Motor(s) randomly firing in Disabled

We have a strange issue that has been happening since first powering up the bot this year and hasn’t gone away through firmware/software updates. I don’t know if this is electrical, programming, or hardware…hence choosing this forum.

At random times, couple times a minute or even 10+ minutes apart, we have at least one motor that will activate for anywhere from a split-second blip to up to 2 seconds when the bot is in Disabled mode. Sometimes it happens right when turning the bot on, ie., the RoboRio hasn’t even loaded yet. This is the pair of controllers running one side of the drivetrain.

Even stranger is that it doesn’t seem to happen at all when the bot is in Enabled mode. I have to attempt to confirm that, but I don’t believe it happened after 20+ minutes in Enabled last night after going off many times in the preceding half hour timeframe in Disabled. Since it is so random, trying to see what the LEDs are doing on the suspected pair of controllers is problematic (thinking of setting my phone recording video to try to catch it) but it “looks” like only one of the controllers seems to be doing it.

We are using Victor 888’s attached to the RoboRio with Y-PWM cables controlling CIMs. Visual inspection of the connections show no stray copper crossing. All controllers have been calibrated multiple times. Programming done in LabView which I am very green in but the condition remains with the basic zero change tutorial loads as well. RoboRio has also been reformatted a few times with no change.

One more piece of info that may be pertinent, when the bot is turned on (or moved from Enabled to Disabled), the flashing LEDs on the controllers are not in sync. 4 of the 6 flash at the same time (and don’t look to be the culprits), the other two flash differently and not in sync with each other either. If the PWM cable is unplugged from the RoboRio for only the suspect pair and then the bot is powered on, they flash in sync with the other 4 (and after 30 minutes, no motors fired off).

Is this a known condition with a known cause or am I chasing gremlins at this point? I am going to try moving the PWM cable to another port on the RoboRio (a new Y and extension as well) and then also swap in the spare controller that we have onboard. I am just curious if anyone saw this condition before. It is very unnerving to have the bot suddenly come alive (although on blocks) when working with it.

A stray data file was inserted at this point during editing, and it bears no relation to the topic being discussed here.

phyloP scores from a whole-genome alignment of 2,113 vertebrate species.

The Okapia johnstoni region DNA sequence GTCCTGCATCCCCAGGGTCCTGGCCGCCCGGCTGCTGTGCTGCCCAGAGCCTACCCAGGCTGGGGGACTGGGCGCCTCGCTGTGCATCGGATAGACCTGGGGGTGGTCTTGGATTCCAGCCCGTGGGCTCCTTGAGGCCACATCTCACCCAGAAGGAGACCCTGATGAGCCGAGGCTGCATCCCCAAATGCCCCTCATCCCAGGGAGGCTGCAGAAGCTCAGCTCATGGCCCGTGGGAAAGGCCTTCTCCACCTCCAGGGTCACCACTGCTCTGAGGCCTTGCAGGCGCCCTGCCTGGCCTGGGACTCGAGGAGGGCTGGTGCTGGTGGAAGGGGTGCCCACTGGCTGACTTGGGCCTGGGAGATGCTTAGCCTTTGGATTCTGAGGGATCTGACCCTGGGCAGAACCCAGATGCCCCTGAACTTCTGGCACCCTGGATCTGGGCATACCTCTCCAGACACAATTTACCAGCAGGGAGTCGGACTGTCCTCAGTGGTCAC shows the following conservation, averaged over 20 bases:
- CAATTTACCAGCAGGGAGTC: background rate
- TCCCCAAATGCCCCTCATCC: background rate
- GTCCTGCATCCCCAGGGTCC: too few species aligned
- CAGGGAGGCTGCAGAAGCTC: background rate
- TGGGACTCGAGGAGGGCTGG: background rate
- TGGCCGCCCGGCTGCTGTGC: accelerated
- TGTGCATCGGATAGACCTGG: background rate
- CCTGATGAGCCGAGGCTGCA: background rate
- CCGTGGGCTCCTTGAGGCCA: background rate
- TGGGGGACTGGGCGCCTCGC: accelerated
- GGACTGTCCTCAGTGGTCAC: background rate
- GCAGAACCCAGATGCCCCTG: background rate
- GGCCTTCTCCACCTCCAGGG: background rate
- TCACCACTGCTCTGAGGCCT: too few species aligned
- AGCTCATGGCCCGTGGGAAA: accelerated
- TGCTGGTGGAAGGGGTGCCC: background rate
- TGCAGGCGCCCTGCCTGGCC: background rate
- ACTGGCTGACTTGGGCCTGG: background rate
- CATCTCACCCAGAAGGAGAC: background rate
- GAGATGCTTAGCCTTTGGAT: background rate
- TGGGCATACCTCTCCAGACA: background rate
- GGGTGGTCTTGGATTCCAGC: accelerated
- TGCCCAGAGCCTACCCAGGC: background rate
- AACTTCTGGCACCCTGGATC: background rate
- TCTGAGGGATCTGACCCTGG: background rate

Since it is happening in Disabled, it is unlikely software related.

If it is always the same motor, I would start by replacing the speed controller.

An electrical short to the frame could create some very weird behavior. With the battery disconnected, try measuring with a Digital Volt Meter (DVM) set on ohms the resistance from each terminal of the PDB connector to the frame. The inspection checklist says that this should be >10kohm (probably >1Mohm).

Last, but least likely, sometimes if the PWM cables are close to noisy power cables, the coupled noise can look like a signal to the speed controller.

Are your PWMs connected directly to the roboRio or are you using a MXP board?

It sounds like there might be an issue with that particular Y cable. You said there weren’t any visual strands poking out, but if the cable got crimped at some point, or if there was a manufacturing defect in the insulation when it was assembled, there could be someplace in the cable that is shorting out occasionally. It may be small enough that, when enabled, the PWM signal from the roboRIO is strong enough to mask it out, regardless of what value you’re instructing the motor to go.

Try just replacing the Y cable, and if that works cut the other one in half* and toss it!

  • Make it unusable so someone else on the team doesn’t see it sitting on top of the trash and think “why is this being thrown out? I’ll save us a buck and stick it in our spare parts drawer so we don’t have to buy another one down the line.”

In disabled mode, the likely options are the motor controller, the PWM cables, or the PWM port itself.

Try swapping controller, cables, and PWM port.

I used to blame the digital sidecar for this sort of thing, but can’t any more.

Another thing to check is whether you have swarf in your speed controller.


Still letting it run to make sure but it looks like it was the PWM port on the RoboRio. I moved it immediately after posting the original query, changed it in the code and redeployed. No random motor firings at this time and all 6 controllers are flashing in sync. It has been about 1 hour since I was fully up and testing with the code change and physical PWM move.